By LARRY SWEDROE
To determine whether investor demographics provide information as to the holdings of their portfolios, Sebastien Betermier, Laurent Calvet, Samuli Knüpfer and Jens Kvaerner, authors of the February 2022 study What Do the Portfolios of Individual Investors Reveal About the Cross-Section of Equity Returns?, examined the stockholdings of 365,000 Norwegian individual investors over the period 1996-2017. Following is a summary of their key findings:
- Three principal components (market portfolio, investor age and investor wealth) explained 85 percent of the cross-section of investor portfolios versus just 25 percent for the market portfolio alone. The three components make up a wealth factor: a mature-minus-young factor, a high wealth-minus-low wealth factor, and the market factor.
- Age and wealth subsume other demographic factors including gender, occupation and education, although being female, having a graduate degree or business education and more stock market experience also predict a higher wealth factor tilt.
- Investors progressively adjust their stockholdings and therefore their factor tilts over the life cycle.
- Consistent with hedging demands, investors with high income beta-to-GDP growth (their income highly correlates with economic cycle risk) and high debt-to-income ratio tilt away from stocks with high economic cycle risks (such as value stocks).
- Relative to other investors, mature and wealthy investors tend to hold stocks with large market capitalisations, high book-to-market ratios (value stocks), high profitability, low investment, and low CAPM betas and have delivered significantly higher abnormal returns than the stocks owned by other investors. These are also stocks that tend to be owned by institutional investors, generally considered to be more sophisticated investors.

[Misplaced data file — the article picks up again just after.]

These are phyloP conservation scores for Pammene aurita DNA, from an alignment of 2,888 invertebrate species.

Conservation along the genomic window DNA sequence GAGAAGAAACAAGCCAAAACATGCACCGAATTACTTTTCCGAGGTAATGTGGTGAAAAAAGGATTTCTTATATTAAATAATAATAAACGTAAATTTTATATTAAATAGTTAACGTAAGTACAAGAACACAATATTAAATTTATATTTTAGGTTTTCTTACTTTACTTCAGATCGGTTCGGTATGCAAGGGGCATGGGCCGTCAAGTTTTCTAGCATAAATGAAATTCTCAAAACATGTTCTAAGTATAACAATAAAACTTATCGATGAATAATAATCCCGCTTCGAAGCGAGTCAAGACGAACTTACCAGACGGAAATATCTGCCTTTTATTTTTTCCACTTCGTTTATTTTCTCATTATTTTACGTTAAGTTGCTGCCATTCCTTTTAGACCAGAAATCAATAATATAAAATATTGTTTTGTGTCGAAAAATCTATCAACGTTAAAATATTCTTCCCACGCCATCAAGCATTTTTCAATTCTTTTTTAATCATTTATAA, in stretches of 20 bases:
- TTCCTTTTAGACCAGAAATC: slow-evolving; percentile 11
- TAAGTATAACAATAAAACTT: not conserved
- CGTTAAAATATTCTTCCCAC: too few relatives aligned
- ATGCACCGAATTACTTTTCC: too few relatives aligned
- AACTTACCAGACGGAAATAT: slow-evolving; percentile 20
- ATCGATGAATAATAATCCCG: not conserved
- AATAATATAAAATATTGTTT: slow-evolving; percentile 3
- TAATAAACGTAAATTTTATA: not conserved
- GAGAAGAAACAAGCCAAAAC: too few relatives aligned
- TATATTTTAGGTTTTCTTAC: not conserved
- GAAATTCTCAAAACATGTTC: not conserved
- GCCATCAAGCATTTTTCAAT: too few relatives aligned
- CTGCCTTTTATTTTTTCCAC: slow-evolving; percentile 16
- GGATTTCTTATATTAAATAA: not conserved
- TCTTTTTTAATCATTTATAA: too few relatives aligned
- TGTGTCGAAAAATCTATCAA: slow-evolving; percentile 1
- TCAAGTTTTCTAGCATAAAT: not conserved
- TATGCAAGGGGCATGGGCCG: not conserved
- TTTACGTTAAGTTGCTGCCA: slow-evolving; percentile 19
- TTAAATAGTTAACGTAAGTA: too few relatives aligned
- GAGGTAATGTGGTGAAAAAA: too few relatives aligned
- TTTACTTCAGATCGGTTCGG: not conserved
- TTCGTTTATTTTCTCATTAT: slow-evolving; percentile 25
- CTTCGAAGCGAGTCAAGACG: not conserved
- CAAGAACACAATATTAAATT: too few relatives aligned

- Young and less wealthy investors are more likely to hold volatile stocks with high share turnover and low institutional ownership. These are the stocks about which investors disagree the most and in which arbitrage can be limited, allowing overpricing to persist (leading to poor returns).
- Female investors have a greater age factor tilt than male investors, and gender has approximately the same effect on the age factor tilt as ten years of stock market experience.
The role of investor sentiment
Another interesting finding is related to investor sentiment — the propensity of individuals to trade on noise (for example, overreacting to recent returns) and emotions rather than facts. Sentiment represents investors’ beliefs about future cash flows that the prevailing fundamentals cannot explain. Such activity can lead to mispricing. Eventually, any mispricing would be expected to be corrected when the fundamentals are revealed, making investor sentiment a contrarian predictor of stock market returns. As theory predicts, Betermier, Calvet, Knüpfer and Kvaerner found that investors prone to sentiment, such as men or investors with little stock market experience, no business education, or no professional experience in finance, tilt their portfolio away from the age and wealth factors, which outperformed. Their findings are consistent with those of the 2014 study Behavioral Finance, which found that sentiment co-varies with two key variables: age and wealth.
Betermier, Calvet, Knüpfer and Kvaerner’s findings that the portfolios of individual investors are linked to demographics are consistent with those of prior research: